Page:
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After Bridget, firms facing post-Kwid recruitment crisis ‘across the board’

The majority of companies Manufacturing According to a new survey, the services sector is reporting near-record problems with substantial staff recruitment.

Nine out of 10 employees. Hospitality And catering is having a hard time finding staff, according to a survey of more than 5,600 firms by the British Chambers of Commerce.

Earlier this week, it was reported that the number of jobs across the UK had reached a 20-year high of 1.1 million between July and September – more than double the number at the onset of epidemics.

Adrian Henrahan is the managing director of Robinson Brothers, a chemical manufacturing company in West Bromwich Albion.

The company employs 260 people and is currently trying to fill more than 20 vacancies.

Mr Hunrahan said: “We have recruitment problems, I have never had one before.

“What we’re struggling with is keeping people in full-time positions, and that’s been going on for some time.

“It covers everything from engineering and maintenance to research, customer service and production operators.

“It’s a real challenge. We’ve raised our salaries and we still can’t find them, but we’re a family business and there are limits to what we can do.”

“We’ve always had one or two vacancies in Pre-Bridget and Pre-Cowide, but the current scale is unprecedented. Everyone is looking for people.”

Jane Greton of the British Chambers of Commerce called for more post-Brexit immigration targeting to help companies find more workers.

He said: “It is clear that staff shortages are worsening, affecting the recovery and growth of manufacturers and services businesses.

“Recruitment difficulties mean vacancies and firms are struggling to keep up with normal work. Although employers are investing more in training, apprenticeships and flexible working methods, Things will not get better overnight.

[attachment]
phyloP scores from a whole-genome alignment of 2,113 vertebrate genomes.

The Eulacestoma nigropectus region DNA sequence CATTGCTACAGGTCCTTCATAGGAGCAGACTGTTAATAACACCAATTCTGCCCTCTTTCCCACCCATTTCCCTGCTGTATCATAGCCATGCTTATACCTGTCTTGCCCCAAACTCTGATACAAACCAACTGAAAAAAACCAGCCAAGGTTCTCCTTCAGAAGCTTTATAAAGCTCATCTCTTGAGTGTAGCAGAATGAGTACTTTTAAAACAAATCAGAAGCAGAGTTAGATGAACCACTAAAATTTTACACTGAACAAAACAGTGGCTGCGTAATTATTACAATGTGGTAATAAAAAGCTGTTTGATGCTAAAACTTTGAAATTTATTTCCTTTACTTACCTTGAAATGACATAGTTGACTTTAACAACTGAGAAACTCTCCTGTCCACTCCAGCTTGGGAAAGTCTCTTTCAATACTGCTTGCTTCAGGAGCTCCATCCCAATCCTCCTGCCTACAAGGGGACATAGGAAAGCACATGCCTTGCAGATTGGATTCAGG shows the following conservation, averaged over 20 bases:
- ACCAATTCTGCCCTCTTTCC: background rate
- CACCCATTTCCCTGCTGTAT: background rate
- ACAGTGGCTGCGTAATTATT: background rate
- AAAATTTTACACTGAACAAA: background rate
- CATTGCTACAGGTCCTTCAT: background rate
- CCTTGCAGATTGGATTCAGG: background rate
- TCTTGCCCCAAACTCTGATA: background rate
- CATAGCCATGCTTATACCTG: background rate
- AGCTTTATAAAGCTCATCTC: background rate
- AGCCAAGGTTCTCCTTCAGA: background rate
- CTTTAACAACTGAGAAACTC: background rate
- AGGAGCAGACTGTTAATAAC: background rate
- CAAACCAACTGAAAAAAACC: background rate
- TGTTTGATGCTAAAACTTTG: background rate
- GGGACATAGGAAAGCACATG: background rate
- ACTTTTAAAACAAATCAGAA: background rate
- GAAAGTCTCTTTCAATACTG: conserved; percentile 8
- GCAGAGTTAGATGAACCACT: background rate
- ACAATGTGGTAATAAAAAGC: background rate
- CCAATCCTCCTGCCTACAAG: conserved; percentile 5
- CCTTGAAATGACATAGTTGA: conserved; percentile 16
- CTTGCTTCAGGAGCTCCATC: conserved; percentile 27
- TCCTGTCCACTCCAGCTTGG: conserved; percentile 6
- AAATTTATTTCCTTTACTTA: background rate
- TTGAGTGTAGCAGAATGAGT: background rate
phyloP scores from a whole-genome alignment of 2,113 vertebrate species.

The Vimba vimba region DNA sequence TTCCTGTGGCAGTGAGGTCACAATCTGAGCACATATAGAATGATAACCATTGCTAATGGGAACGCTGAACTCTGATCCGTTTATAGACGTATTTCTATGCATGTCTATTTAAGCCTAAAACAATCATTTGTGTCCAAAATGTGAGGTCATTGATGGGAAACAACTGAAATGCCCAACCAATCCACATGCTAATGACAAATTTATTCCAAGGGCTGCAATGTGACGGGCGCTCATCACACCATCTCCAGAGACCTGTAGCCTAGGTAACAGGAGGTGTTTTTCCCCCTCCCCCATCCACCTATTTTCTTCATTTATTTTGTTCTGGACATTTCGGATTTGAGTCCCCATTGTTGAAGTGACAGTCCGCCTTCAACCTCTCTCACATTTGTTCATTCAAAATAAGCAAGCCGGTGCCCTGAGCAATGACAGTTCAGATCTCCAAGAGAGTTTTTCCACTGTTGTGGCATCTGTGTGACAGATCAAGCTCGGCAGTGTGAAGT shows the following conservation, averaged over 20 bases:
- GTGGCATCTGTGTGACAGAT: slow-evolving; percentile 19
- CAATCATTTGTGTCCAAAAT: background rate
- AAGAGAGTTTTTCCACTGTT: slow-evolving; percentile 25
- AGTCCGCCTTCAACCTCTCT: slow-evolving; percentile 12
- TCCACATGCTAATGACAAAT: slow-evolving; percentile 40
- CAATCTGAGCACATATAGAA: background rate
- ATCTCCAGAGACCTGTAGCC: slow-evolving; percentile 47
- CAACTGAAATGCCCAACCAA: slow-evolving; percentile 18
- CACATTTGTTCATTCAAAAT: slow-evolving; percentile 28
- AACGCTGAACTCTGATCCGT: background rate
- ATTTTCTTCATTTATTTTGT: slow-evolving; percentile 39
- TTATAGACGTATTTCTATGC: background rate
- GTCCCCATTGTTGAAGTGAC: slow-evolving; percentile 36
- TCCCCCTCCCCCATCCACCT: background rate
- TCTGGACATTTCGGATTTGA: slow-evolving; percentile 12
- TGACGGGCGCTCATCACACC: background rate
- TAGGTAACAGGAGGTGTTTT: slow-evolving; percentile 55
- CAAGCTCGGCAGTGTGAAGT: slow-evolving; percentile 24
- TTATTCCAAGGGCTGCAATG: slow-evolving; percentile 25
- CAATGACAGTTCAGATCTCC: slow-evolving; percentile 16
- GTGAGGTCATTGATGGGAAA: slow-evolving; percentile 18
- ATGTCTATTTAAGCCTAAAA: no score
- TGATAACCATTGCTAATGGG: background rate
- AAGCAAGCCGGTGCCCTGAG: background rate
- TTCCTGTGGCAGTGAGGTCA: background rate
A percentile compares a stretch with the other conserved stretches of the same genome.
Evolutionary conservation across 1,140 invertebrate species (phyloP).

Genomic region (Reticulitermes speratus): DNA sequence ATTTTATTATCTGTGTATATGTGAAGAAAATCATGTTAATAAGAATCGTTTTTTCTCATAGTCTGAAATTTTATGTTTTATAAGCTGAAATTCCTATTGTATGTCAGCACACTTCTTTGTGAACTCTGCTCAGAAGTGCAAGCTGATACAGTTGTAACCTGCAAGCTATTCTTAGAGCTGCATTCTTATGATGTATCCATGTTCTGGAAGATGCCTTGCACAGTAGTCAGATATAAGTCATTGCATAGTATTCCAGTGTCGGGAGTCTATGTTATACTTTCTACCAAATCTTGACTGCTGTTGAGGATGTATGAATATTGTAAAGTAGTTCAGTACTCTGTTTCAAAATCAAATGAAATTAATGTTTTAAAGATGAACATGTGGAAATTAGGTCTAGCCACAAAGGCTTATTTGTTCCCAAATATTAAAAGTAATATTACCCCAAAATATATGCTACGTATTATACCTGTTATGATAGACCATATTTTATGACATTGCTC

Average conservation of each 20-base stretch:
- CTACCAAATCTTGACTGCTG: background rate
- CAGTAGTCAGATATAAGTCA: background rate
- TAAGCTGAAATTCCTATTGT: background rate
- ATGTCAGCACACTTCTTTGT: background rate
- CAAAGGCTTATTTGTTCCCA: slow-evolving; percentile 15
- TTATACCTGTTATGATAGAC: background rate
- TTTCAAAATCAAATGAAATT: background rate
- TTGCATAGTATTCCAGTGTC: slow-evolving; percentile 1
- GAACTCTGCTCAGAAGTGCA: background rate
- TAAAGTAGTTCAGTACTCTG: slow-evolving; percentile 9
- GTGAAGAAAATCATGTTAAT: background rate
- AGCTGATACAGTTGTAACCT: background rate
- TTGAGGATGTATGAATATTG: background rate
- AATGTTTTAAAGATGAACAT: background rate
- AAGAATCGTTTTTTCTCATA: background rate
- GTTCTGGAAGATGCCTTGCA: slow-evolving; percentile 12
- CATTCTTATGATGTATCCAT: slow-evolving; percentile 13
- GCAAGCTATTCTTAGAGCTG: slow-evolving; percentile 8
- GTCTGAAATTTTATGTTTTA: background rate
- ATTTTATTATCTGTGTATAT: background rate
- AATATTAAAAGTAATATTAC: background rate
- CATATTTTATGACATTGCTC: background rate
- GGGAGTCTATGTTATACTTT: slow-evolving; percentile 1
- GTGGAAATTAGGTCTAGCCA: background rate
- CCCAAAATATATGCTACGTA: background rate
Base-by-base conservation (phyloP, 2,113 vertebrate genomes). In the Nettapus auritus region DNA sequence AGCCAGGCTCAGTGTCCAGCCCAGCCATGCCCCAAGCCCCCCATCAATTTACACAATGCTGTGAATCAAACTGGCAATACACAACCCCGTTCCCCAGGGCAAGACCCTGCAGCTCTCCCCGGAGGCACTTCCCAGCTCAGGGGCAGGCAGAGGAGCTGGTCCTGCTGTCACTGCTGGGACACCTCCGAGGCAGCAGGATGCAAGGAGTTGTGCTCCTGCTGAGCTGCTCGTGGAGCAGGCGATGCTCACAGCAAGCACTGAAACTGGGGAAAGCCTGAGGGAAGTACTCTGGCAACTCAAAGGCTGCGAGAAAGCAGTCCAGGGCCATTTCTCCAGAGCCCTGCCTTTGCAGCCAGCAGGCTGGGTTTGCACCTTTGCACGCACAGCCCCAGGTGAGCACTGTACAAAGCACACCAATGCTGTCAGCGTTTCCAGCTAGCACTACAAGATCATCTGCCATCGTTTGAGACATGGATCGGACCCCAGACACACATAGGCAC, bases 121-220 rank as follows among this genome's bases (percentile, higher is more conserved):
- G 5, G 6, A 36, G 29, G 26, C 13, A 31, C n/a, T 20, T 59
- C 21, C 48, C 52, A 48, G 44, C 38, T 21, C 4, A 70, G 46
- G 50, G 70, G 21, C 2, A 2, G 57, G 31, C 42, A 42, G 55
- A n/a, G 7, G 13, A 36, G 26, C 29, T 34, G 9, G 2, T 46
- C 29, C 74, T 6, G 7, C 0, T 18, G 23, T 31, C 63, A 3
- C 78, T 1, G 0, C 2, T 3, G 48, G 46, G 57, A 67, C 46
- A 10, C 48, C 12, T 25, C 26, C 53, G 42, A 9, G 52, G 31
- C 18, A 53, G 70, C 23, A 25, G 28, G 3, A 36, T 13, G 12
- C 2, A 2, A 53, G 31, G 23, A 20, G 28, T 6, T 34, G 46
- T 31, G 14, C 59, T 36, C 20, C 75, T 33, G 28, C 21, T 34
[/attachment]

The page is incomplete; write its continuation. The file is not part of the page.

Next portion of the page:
“We need more flexible skills systems, faster retraining opportunities and government support for targeted immigration measures to bridge the gap between skills and wages.

“Wage pressures and energy prices are also driving up overall costs, and there is a limit to how much companies can absorb before they go out of business.

“If action is not taken to address the growing problems that emerge from these figures, businesses will also have a hard time meeting demand and consumers will be overwhelmed by the goods and services available to them.” There will be more declines as we progress in the winter. ”

The warning to the manufacturing and services industry comes after care sector owners in England said they were struggling to recruit and retain staff.

Industry Body Skills for Care said more jobs – about 100,000 of them – are no longer complete than they were before the epidemic.

One has already happened. Shortage HGV drivers, warehouse staff, and slaughter house workers.

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